Friday, August 08, 2008

Father Brown Friday - The Wrong Shape

St. Mungo, also known as Kentigern, was a bishop in the sixth century. He founded the see of Glasgow and was the grandson of a British prince. He also is the patron of Father Brown's parish in The Wrong Shape.

In a number of the FB stories, such as "The Wrong Shape", "The Sign of the Broken Sword" and "The Honor of Israel Gow", it seems small details; things that are incomplete, the wrong shape or just slightly off, aid Father Brown in the solving of the mystery.

Obviously, this is especially key in the story currently under discussion. One of the first objects of the wrong shape to catch Father Brown's eye was an oriental dagger. Some of his remarks on the subject struck GilbertGirl, Algernon and I as quite interesting, such as:

"Don't you see it is the wrong shape? Don't you see that it has no hearty and plain purpose?"


"It's very beautiful," said the priest in a low, dreaming voice; "the colours are very beautiful. But it's the wrong shape."

"What for?" asked Flambeau, staring.

"For anything. It's the wrong shape in the abstract. Don't you ever feel that about Eastern art? The colours are intoxicatingly lovely; but the shapes are mean and bad-- deliberately mean and bad. I have seen wicked things in a Turkey carpet."

Which begs the question: What shapes are mean?

Eastern culture plays a VERY significant role in this story and brings about several other interesting quotes:

"When first he said `I want nothing,' it meant only that he was impenetrable, that Asia does not give itself away. Then he said again, `I want nothing,' and I knew that he meant that he was sufficient to himself, like a cosmos, that he needed no God, neither admitted any sins. And when he said the third time, `I want nothing,' he said it with blazing eyes. And I knew that he meant literally what he said; that nothing was his desire and his home; that he was weary for nothing as for wine; that annihilation, the mere destruction of everything or anything--"

"...he dealt much in eastern heavens, rather worse than most
western hells..."

"The Christian is more modest," muttered Father Brown; "he wants something."

While we're on the topic, GilbertGirl, Algernon and I were wondering earlier, was Chesterton in any way prejudiced against the east?

Mrs. Quinton is an interesting character, although you don't see much of her, "that's the kind of woman that does her duty for twenty years, and then does something dreadful." What do you think of her? Why did she marry Mr. Quinton?

Also don't miss GilbertGirl's dramatic ChesterTrance involving this story.

P.S. GilbertGirl, Algernon, I'm quite sure I forgot things, do fill in.


Old Fashioned Liberal said...

Chesterton, a person with a prejudice against the east? In these confused times, I want to ask: define prejudice. He definitely has a prejudice against eastern religions---the same sort of prejudice all of us who think they are false do. But, he also seems to see them as uncommonly bad false creeds. He says that he could make a convincing case for the Catholic Church on the basis of two things: freedom and reason. Eastern pantheism is uncommonly low on both. If one's self is god, the idea of free will and absolutes of any sort are nonsense. Right there go freedom and reason and the sanity of believing in something other than one's self One gets stuck in the oversimplification that is hindu pantheism, an oversimplification that is an endless cycle of death and reincarnation.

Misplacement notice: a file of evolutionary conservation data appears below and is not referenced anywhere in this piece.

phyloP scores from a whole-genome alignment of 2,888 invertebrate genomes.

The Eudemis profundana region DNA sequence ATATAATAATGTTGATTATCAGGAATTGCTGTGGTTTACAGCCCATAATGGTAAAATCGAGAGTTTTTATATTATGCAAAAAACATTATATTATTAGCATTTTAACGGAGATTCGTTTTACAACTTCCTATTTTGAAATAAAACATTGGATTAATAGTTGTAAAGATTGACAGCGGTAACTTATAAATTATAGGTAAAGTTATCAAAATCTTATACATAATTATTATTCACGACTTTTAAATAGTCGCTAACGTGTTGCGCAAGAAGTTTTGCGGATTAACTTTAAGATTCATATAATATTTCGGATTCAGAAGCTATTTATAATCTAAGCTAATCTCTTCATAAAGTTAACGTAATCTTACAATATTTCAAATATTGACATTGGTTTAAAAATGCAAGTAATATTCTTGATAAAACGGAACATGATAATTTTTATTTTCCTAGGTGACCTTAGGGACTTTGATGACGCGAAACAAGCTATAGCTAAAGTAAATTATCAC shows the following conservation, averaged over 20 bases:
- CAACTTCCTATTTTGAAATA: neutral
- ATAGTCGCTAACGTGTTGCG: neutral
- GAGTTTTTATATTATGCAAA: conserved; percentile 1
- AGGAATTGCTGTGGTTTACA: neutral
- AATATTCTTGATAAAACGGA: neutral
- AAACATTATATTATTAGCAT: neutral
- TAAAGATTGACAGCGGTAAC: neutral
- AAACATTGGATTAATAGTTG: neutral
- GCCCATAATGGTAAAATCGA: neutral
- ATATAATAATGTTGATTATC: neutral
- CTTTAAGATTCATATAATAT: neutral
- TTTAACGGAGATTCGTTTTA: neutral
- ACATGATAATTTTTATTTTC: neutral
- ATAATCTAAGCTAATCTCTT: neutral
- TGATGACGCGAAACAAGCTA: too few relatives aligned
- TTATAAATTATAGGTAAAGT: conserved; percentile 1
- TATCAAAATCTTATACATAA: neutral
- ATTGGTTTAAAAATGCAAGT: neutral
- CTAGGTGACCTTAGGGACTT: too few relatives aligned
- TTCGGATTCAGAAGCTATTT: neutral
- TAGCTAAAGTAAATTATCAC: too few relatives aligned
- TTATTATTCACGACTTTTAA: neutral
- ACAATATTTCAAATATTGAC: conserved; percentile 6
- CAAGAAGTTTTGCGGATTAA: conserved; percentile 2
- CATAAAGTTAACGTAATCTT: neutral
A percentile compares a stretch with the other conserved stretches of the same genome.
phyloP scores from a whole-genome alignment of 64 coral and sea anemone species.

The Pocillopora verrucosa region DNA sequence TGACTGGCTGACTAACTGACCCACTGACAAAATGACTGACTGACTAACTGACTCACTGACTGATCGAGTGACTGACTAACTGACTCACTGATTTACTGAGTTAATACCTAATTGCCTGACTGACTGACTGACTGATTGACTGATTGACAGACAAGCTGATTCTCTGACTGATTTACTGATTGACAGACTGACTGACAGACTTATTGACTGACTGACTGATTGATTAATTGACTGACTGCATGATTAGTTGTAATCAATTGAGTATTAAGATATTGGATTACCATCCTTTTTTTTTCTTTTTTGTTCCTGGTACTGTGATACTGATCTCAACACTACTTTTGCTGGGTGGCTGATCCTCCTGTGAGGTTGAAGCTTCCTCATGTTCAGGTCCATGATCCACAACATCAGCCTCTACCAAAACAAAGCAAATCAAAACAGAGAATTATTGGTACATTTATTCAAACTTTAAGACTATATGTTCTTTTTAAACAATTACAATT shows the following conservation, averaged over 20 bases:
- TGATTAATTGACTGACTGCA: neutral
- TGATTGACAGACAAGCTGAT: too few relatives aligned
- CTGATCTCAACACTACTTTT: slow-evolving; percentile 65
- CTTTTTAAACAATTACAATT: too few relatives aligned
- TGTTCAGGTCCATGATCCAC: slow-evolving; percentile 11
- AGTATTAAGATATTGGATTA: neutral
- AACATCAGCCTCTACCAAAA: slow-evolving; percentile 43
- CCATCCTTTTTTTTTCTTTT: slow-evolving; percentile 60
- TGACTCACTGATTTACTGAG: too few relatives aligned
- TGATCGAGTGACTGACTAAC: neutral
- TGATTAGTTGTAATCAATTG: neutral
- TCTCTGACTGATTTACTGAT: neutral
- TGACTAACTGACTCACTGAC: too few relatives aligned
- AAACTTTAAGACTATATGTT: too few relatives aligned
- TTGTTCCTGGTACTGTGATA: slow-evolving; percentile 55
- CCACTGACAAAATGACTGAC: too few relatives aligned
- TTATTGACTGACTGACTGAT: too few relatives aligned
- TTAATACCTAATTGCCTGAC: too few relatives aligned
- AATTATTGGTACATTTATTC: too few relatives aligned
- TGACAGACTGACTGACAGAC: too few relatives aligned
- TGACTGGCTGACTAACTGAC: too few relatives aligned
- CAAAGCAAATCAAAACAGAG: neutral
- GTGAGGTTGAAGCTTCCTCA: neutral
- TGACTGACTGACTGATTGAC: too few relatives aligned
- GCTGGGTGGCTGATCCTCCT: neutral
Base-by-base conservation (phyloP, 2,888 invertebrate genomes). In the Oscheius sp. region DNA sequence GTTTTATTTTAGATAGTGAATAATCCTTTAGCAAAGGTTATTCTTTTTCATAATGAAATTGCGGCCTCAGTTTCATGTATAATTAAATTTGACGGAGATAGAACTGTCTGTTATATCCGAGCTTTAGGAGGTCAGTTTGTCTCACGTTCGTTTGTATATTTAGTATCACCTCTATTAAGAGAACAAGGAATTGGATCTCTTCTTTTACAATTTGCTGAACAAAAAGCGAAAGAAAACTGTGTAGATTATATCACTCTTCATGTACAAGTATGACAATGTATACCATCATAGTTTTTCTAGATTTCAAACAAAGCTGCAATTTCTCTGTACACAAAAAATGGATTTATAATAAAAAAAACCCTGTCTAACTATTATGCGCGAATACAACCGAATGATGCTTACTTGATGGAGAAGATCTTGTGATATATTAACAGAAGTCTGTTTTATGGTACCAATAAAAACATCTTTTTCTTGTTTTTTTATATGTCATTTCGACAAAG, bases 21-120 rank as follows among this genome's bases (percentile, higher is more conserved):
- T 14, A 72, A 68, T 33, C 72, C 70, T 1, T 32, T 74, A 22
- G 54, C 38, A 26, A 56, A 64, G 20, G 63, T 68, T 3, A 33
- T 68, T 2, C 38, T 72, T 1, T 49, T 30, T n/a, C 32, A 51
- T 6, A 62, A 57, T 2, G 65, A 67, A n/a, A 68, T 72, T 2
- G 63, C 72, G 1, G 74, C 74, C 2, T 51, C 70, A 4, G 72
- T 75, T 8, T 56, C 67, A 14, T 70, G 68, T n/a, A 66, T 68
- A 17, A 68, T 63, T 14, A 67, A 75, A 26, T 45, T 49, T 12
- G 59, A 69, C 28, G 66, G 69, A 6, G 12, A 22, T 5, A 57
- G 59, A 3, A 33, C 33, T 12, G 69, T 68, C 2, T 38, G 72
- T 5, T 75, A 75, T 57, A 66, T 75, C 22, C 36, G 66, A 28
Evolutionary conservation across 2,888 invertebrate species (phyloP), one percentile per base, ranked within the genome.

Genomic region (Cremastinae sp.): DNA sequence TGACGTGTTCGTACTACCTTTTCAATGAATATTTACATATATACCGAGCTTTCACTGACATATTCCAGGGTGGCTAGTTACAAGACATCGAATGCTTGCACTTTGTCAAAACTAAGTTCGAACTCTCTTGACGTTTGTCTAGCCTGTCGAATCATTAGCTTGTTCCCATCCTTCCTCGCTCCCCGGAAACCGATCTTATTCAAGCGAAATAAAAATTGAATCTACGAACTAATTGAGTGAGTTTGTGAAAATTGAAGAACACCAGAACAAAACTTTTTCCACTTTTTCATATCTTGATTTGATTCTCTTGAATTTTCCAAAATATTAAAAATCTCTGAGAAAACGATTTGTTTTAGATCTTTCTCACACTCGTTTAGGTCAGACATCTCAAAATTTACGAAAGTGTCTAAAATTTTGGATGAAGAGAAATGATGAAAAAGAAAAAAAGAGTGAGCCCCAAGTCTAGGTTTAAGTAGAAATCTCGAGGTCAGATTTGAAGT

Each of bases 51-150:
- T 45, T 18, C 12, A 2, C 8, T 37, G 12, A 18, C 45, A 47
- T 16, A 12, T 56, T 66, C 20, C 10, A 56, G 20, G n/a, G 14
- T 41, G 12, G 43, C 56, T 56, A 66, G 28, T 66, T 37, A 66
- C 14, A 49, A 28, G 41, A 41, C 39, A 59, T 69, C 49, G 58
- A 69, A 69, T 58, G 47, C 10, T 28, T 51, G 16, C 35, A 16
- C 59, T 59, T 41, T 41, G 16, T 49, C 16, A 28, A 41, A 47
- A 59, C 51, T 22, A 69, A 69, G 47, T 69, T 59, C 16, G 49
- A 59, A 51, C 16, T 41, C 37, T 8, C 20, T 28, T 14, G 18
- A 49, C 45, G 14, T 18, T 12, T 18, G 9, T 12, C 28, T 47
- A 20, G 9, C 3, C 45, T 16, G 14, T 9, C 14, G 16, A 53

As for eastern humans and eastern cultures, Chesterton's view is less antagonistic. In Manalive, Innocent Smith respects the good moral qualites of the Chinese, even while lamenting the fact that they are not free to break the conventions. In an essay in Uses of Diversity, Chesterton actually goes so far as to lament the westernization of Japan. (it is a secular westernization). He says almost nothing (that I know of) in favor of Indian people or Indian culture, but I am sure that he would be the last to deny that although he may disagree with every thing they believe, their total sincerity cannot be but respected.

don pedro said...

Also, if Chesterton was anything like me, he might have been fed up with the modern obsessive compulsive praise of all non-Western types of art, while at the same time bashing particularly midieval art. The same people who blame midieval art for it's surreal qualities adore abstract Arabic geometric patterns as well as the surrealist movement. Does this remind anyone of The Paradoxes of Christianity?"

Furthermore, this reminds me of my WHAP textbook which went to great lengths to impress upon the reader the beauty of the mosque of Sulimein I as opposed to the hideous Gothic Cathedrals of Europe. I was fuming =)

RoseinFaith said...

I have to agree with OFL for most of his/her post. As you know, pointing out the faults of a creed, religion, or culture is not prejudice; the truth never is prejudice. Criticizing a culture or ethnic group for the simple reason that it *is* that particular culture or ethnic group, that would be prejudice. Chesterton never does this; if he objects to something in the East, it is because he finds it false or even evil, not because it is Eastern; remember, too, how very quick he was to point out what false and evil things existed in the western world, as well, especially in his own beloved England, such as atheism, modernism, materialism, etc. Yet he always did this with charity; think of how he treated his philosophical opponent and good friend, G.B. Shaw. One might say that his criticism of "What is wrong" in the western world is more intense and specific, probably because he was trying to defend the good in the western world from any evils that invaded it.

Also, he doesn't avoiding pointing out the faults or foibles of Englishmen. (Humphrey Pump during "Songs of the Car Club" in "The Flying Inn" comes to mind).

I believe that prejudice has at its root self-centered pride (the sin first of the fallen angels and then the first sin of Man) and hatred. I can't think of an instance where Chesterton ever exhibits either of these when speaking of the East...or of anything else, for that matter.